During a question and answer session, the campaign seemed to coalesce. Walker’s speech calmed, and Mallott transitioned from the behavior of a defeated gubernatorial candidate to that of a quintessential running mate, fiercely defending Walker.
In response to a question about Alaska Native issues, Walker insisted that these would be a priority for his administration. Mallott, who was endorsed by the Alaska Federation of Natives, said that he had never been uncomfortable with Walker’s answers on these issues.
There were multiple questions about the process of merging the campaigns. Mallott called the decision “agonizing,” but said, “I believe a huge majority who voted for me wanted a better Alaska.” Joining forces did not violate the election process, he insisted. Indeed, there was an intense process within the Democratic Party conducted “openly, candidly, and honestly.” Had the party disagreed, Mallott said he would not have pursued the merger.
Alaskans would see the candidates’ genuine nature during the campaign, Walker added, saying he hoped people would trust them and engage with them. Walker said that he took the top of the ticket because recent polls showed him ahead of Parnell in a head-to-head matchup.
Walker described himself as a conservative, something that would not change regardless of which initial followed his name, referencing his change from being a registered Republican. When asked how he would handle hot button issues like abortion, Walker said he was not running on social issues and would leave laws as they currently stand.
Walker stated his opposition to a voucher program that would allow children to use public money to attend private schools. His goal is to fix the economy, he said. Thus, he wants to operate the public schools we already have.
Predictably, Walker got most animated when the subject of energy came up. He joked that he has “a little background on the gas pipeline.” Tuesday, Walker pushed for a large diameter gas line, also a focus of his failed 2010 bid for governor, which he said would add $419 billion to the state treasury. Further, Alaska must stop what he described as an endless series of energy project studies that never result in a project.
Energy was not the only subject about which Walker offered criticism of the Parnell administration. “We need to start living within our means,” he said, pointing out that Parnell had not vetoed anything in the capital budget. By contrast, Walker described himself as a “true fiscal conservative.”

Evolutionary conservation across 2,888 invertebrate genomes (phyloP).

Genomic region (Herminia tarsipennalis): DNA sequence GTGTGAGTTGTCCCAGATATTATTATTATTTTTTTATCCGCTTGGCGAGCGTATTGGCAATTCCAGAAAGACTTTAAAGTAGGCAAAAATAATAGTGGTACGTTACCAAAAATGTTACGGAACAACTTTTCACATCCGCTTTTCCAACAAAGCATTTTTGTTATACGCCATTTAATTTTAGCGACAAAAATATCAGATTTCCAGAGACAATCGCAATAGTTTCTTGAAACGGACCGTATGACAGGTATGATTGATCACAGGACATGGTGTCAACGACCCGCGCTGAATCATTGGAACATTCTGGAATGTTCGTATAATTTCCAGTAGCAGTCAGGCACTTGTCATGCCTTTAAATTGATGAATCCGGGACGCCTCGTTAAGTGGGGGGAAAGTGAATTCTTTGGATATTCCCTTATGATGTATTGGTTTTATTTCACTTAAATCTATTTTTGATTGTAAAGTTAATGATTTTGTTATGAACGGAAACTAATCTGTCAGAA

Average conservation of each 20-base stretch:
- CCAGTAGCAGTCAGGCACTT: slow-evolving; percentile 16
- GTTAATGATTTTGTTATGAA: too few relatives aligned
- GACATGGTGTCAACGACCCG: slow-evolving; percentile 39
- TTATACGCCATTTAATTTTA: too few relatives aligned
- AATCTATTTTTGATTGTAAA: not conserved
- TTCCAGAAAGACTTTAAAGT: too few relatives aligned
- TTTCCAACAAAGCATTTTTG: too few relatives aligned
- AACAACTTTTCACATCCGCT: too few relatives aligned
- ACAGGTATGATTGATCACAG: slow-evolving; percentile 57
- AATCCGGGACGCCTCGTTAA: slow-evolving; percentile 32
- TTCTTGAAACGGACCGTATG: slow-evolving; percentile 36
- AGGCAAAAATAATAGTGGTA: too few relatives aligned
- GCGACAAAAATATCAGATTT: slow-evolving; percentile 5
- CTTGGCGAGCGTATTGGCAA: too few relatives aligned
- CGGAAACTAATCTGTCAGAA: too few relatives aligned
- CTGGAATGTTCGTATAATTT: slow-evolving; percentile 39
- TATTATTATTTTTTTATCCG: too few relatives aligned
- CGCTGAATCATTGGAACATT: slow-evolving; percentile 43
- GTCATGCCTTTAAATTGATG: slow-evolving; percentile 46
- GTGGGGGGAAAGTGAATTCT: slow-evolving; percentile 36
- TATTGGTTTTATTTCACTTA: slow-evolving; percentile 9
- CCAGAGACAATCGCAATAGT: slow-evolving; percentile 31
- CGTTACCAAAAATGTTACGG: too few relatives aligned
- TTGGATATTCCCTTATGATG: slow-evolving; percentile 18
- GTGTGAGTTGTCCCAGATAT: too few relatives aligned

Well before Tuesday’s official announcement, Parnell wrote on his Facebook page, “Congratulations to Bill Walker and Byron Mallott for confirming what Alaskans already knew: they are two peas in a Democrat pod. Whether expanding Obamacare, raising taxes or growing government, Bill and Byron just confirmed they are part of Alaska’s Team Obama.”
Parnell has reason to be concerned. A Walker/Mallott ticket may appeal to moderate Democrats and Republicans, as well as those not registered with either major party. Combined, Democrats and Republicans constitute a minority of the Alaska electorate.
There was a large crowd on hand to hear Tuesday’s announcement, including Democratic candidate for Congress Forrest Dunbar, Alaska House Minority Leader Chris Tuck, and 2010 gubernatorial candidate Ethan Berkowitz. While Walker’s former running mate Fleener was present and introduced both Walker and Mallott, Mallott’s former running mate French was absent.
There has been some speculation on social media that French might be a candidate for attorney general if Walker is elected. His absence may be a way of distancing himself from the campaign to avoid the appearance of a quid pro quo.
In a statement that was read to the Democratic Central Committee before their 89-2 vote in favor of the unified ticket, French said, “I have asked for nothing in exchange for my resignation. I believe the overriding imperative is to replace Sean Parnell.”